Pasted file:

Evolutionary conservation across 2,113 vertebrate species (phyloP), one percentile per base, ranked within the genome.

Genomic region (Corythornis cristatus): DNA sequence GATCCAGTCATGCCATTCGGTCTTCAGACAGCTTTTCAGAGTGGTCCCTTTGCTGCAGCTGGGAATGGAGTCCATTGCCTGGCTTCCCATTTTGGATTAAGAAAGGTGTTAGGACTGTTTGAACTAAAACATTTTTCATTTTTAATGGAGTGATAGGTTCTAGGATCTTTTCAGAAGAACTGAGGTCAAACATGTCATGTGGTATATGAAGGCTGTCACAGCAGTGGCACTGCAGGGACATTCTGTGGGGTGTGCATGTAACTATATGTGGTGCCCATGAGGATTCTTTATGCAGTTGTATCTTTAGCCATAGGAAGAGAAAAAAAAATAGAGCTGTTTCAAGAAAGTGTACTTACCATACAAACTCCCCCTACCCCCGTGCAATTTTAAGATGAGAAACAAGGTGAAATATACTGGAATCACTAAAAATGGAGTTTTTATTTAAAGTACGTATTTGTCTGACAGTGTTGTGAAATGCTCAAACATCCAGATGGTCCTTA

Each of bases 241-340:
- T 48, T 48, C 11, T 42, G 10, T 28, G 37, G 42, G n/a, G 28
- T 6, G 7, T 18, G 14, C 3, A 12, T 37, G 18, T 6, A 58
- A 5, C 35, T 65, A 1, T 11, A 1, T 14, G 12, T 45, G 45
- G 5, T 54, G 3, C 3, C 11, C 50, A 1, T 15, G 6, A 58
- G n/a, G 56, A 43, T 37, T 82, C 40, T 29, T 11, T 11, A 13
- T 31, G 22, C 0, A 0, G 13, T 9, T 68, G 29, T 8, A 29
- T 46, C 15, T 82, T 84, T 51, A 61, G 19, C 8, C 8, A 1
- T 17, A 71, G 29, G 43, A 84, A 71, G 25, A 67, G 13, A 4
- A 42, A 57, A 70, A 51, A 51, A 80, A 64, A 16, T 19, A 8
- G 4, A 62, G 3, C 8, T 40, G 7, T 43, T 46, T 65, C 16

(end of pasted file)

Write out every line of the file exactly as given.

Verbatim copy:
Evolutionary conservation across 2,113 vertebrate species (phyloP), one percentile per base, ranked within the genome.

Genomic region (Corythornis cristatus): DNA sequence GATCCAGTCATGCCATTCGGTCTTCAGACAGCTTTTCAGAGTGGTCCCTTTGCTGCAGCTGGGAATGGAGTCCATTGCCTGGCTTCCCATTTTGGATTAAGAAAGGTGTTAGGACTGTTTGAACTAAAACATTTTTCATTTTTAATGGAGTGATAGGTTCTAGGATCTTTTCAGAAGAACTGAGGTCAAACATGTCATGTGGTATATGAAGGCTGTCACAGCAGTGGCACTGCAGGGACATTCTGTGGGGTGTGCATGTAACTATATGTGGTGCCCATGAGGATTCTTTATGCAGTTGTATCTTTAGCCATAGGAAGAGAAAAAAAAATAGAGCTGTTTCAAGAAAGTGTACTTACCATACAAACTCCCCCTACCCCCGTGCAATTTTAAGATGAGAAACAAGGTGAAATATACTGGAATCACTAAAAATGGAGTTTTTATTTAAAGTACGTATTTGTCTGACAGTGTTGTGAAATGCTCAAACATCCAGATGGTCCTTA

Each of bases 241-340:
- T 48, T 48, C 11, T 42, G 10, T 28, G 37, G 42, G n/a, G 28
- T 6, G 7, T 18, G 14, C 3, A 12, T 37, G 18, T 6, A 58
- A 5, C 35, T 65, A 1, T 11, A 1, T 14, G 12, T 45, G 45
- G 5, T 54, G 3, C 3, C 11, C 50, A 1, T 15, G 6, A 58
- G n/a, G 56, A 43, T 37, T 82, C 40, T 29, T 11, T 11, A 13
- T 31, G 22, C 0, A 0, G 13, T 9, T 68, G 29, T 8, A 29
- T 46, C 15, T 82, T 84, T 51, A 61, G 19, C 8, C 8, A 1
- T 17, A 71, G 29, G 43, A 84, A 71, G 25, A 67, G 13, A 4
- A 42, A 57, A 70, A 51, A 51, A 80, A 64, A 16, T 19, A 8
- G 4, A 62, G 3, C 8, T 40, G 7, T 43, T 46, T 65, C 16